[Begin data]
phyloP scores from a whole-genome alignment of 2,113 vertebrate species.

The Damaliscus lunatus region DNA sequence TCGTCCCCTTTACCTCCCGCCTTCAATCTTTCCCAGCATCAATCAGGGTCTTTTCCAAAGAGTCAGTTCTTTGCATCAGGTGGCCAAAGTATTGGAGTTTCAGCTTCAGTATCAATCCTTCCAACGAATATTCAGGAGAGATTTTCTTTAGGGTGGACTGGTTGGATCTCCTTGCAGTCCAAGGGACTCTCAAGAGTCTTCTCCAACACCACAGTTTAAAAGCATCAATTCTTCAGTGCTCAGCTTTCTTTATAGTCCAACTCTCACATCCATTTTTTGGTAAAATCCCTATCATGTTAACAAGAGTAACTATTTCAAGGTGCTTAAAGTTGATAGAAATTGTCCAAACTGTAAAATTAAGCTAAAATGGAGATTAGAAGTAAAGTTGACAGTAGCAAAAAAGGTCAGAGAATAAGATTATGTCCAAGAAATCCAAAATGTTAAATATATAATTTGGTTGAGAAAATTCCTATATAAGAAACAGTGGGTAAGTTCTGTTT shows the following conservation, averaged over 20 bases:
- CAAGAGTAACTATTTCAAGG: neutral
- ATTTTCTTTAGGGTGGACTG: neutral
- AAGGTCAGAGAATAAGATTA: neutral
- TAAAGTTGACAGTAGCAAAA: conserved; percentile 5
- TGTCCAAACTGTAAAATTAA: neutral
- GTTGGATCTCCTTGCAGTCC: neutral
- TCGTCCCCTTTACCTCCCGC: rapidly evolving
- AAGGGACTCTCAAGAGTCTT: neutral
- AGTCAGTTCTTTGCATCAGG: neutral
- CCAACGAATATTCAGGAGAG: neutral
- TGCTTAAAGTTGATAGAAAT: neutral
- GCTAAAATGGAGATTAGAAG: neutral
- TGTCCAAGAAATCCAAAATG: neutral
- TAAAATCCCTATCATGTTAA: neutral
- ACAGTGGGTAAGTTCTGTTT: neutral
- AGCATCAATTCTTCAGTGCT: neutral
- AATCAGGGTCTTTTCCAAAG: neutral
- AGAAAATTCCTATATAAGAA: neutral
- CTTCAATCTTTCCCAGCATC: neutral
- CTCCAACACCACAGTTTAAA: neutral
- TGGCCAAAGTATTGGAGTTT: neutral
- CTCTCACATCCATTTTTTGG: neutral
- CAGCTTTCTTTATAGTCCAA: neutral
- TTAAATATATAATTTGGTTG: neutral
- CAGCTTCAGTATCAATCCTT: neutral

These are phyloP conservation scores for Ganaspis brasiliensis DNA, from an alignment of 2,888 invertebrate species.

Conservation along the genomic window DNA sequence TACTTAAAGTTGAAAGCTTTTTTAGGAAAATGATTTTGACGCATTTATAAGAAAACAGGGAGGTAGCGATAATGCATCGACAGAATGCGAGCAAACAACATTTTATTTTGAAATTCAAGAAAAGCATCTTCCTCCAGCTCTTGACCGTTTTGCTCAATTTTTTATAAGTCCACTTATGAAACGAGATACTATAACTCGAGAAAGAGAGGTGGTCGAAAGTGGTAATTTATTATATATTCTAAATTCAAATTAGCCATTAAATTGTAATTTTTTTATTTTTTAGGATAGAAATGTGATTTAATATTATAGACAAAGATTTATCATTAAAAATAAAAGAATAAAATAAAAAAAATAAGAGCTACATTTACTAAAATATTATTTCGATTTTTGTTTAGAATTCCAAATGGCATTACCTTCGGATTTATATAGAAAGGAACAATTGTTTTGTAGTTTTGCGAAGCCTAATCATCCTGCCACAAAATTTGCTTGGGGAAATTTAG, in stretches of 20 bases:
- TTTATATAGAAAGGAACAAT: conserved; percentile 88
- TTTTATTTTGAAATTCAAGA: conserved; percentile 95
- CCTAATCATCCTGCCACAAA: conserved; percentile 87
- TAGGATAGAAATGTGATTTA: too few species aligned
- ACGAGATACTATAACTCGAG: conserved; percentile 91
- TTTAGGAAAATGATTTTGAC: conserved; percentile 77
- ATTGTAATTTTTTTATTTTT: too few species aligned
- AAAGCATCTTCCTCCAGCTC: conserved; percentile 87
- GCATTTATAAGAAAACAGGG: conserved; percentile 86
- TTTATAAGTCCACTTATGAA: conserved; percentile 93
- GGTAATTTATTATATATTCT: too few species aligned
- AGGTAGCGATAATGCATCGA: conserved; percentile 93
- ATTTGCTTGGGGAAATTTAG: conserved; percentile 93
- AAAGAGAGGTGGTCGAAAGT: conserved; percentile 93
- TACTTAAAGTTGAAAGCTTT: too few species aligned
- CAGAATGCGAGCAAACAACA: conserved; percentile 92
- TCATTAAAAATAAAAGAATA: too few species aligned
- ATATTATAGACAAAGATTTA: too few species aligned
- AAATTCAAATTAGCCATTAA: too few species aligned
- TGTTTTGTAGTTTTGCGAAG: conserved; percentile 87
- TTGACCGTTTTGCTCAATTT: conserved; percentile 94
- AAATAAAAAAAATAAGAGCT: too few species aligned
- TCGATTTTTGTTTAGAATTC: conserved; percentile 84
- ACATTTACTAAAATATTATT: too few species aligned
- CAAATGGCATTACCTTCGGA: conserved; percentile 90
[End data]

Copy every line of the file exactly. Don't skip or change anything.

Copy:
phyloP scores from a whole-genome alignment of 2,113 vertebrate species.

The Damaliscus lunatus region DNA sequence TCGTCCCCTTTACCTCCCGCCTTCAATCTTTCCCAGCATCAATCAGGGTCTTTTCCAAAGAGTCAGTTCTTTGCATCAGGTGGCCAAAGTATTGGAGTTTCAGCTTCAGTATCAATCCTTCCAACGAATATTCAGGAGAGATTTTCTTTAGGGTGGACTGGTTGGATCTCCTTGCAGTCCAAGGGACTCTCAAGAGTCTTCTCCAACACCACAGTTTAAAAGCATCAATTCTTCAGTGCTCAGCTTTCTTTATAGTCCAACTCTCACATCCATTTTTTGGTAAAATCCCTATCATGTTAACAAGAGTAACTATTTCAAGGTGCTTAAAGTTGATAGAAATTGTCCAAACTGTAAAATTAAGCTAAAATGGAGATTAGAAGTAAAGTTGACAGTAGCAAAAAAGGTCAGAGAATAAGATTATGTCCAAGAAATCCAAAATGTTAAATATATAATTTGGTTGAGAAAATTCCTATATAAGAAACAGTGGGTAAGTTCTGTTT shows the following conservation, averaged over 20 bases:
- CAAGAGTAACTATTTCAAGG: neutral
- ATTTTCTTTAGGGTGGACTG: neutral
- AAGGTCAGAGAATAAGATTA: neutral
- TAAAGTTGACAGTAGCAAAA: conserved; percentile 5
- TGTCCAAACTGTAAAATTAA: neutral
- GTTGGATCTCCTTGCAGTCC: neutral
- TCGTCCCCTTTACCTCCCGC: rapidly evolving
- AAGGGACTCTCAAGAGTCTT: neutral
- AGTCAGTTCTTTGCATCAGG: neutral
- CCAACGAATATTCAGGAGAG: neutral
- TGCTTAAAGTTGATAGAAAT: neutral
- GCTAAAATGGAGATTAGAAG: neutral
- TGTCCAAGAAATCCAAAATG: neutral
- TAAAATCCCTATCATGTTAA: neutral
- ACAGTGGGTAAGTTCTGTTT: neutral
- AGCATCAATTCTTCAGTGCT: neutral
- AATCAGGGTCTTTTCCAAAG: neutral
- AGAAAATTCCTATATAAGAA: neutral
- CTTCAATCTTTCCCAGCATC: neutral
- CTCCAACACCACAGTTTAAA: neutral
- TGGCCAAAGTATTGGAGTTT: neutral
- CTCTCACATCCATTTTTTGG: neutral
- CAGCTTTCTTTATAGTCCAA: neutral
- TTAAATATATAATTTGGTTG: neutral
- CAGCTTCAGTATCAATCCTT: neutral

These are phyloP conservation scores for Ganaspis brasiliensis DNA, from an alignment of 2,888 invertebrate species.

Conservation along the genomic window DNA sequence TACTTAAAGTTGAAAGCTTTTTTAGGAAAATGATTTTGACGCATTTATAAGAAAACAGGGAGGTAGCGATAATGCATCGACAGAATGCGAGCAAACAACATTTTATTTTGAAATTCAAGAAAAGCATCTTCCTCCAGCTCTTGACCGTTTTGCTCAATTTTTTATAAGTCCACTTATGAAACGAGATACTATAACTCGAGAAAGAGAGGTGGTCGAAAGTGGTAATTTATTATATATTCTAAATTCAAATTAGCCATTAAATTGTAATTTTTTTATTTTTTAGGATAGAAATGTGATTTAATATTATAGACAAAGATTTATCATTAAAAATAAAAGAATAAAATAAAAAAAATAAGAGCTACATTTACTAAAATATTATTTCGATTTTTGTTTAGAATTCCAAATGGCATTACCTTCGGATTTATATAGAAAGGAACAATTGTTTTGTAGTTTTGCGAAGCCTAATCATCCTGCCACAAAATTTGCTTGGGGAAATTTAG, in stretches of 20 bases:
- TTTATATAGAAAGGAACAAT: conserved; percentile 88
- TTTTATTTTGAAATTCAAGA: conserved; percentile 95
- CCTAATCATCCTGCCACAAA: conserved; percentile 87
- TAGGATAGAAATGTGATTTA: too few species aligned
- ACGAGATACTATAACTCGAG: conserved; percentile 91
- TTTAGGAAAATGATTTTGAC: conserved; percentile 77
- ATTGTAATTTTTTTATTTTT: too few species aligned
- AAAGCATCTTCCTCCAGCTC: conserved; percentile 87
- GCATTTATAAGAAAACAGGG: conserved; percentile 86
- TTTATAAGTCCACTTATGAA: conserved; percentile 93
- GGTAATTTATTATATATTCT: too few species aligned
- AGGTAGCGATAATGCATCGA: conserved; percentile 93
- ATTTGCTTGGGGAAATTTAG: conserved; percentile 93
- AAAGAGAGGTGGTCGAAAGT: conserved; percentile 93
- TACTTAAAGTTGAAAGCTTT: too few species aligned
- CAGAATGCGAGCAAACAACA: conserved; percentile 92
- TCATTAAAAATAAAAGAATA: too few species aligned
- ATATTATAGACAAAGATTTA: too few species aligned
- AAATTCAAATTAGCCATTAA: too few species aligned
- TGTTTTGTAGTTTTGCGAAG: conserved; percentile 87
- TTGACCGTTTTGCTCAATTT: conserved; percentile 94
- AAATAAAAAAAATAAGAGCT: too few species aligned
- TCGATTTTTGTTTAGAATTC: conserved; percentile 84
- ACATTTACTAAAATATTATT: too few species aligned
- CAAATGGCATTACCTTCGGA: conserved; percentile 90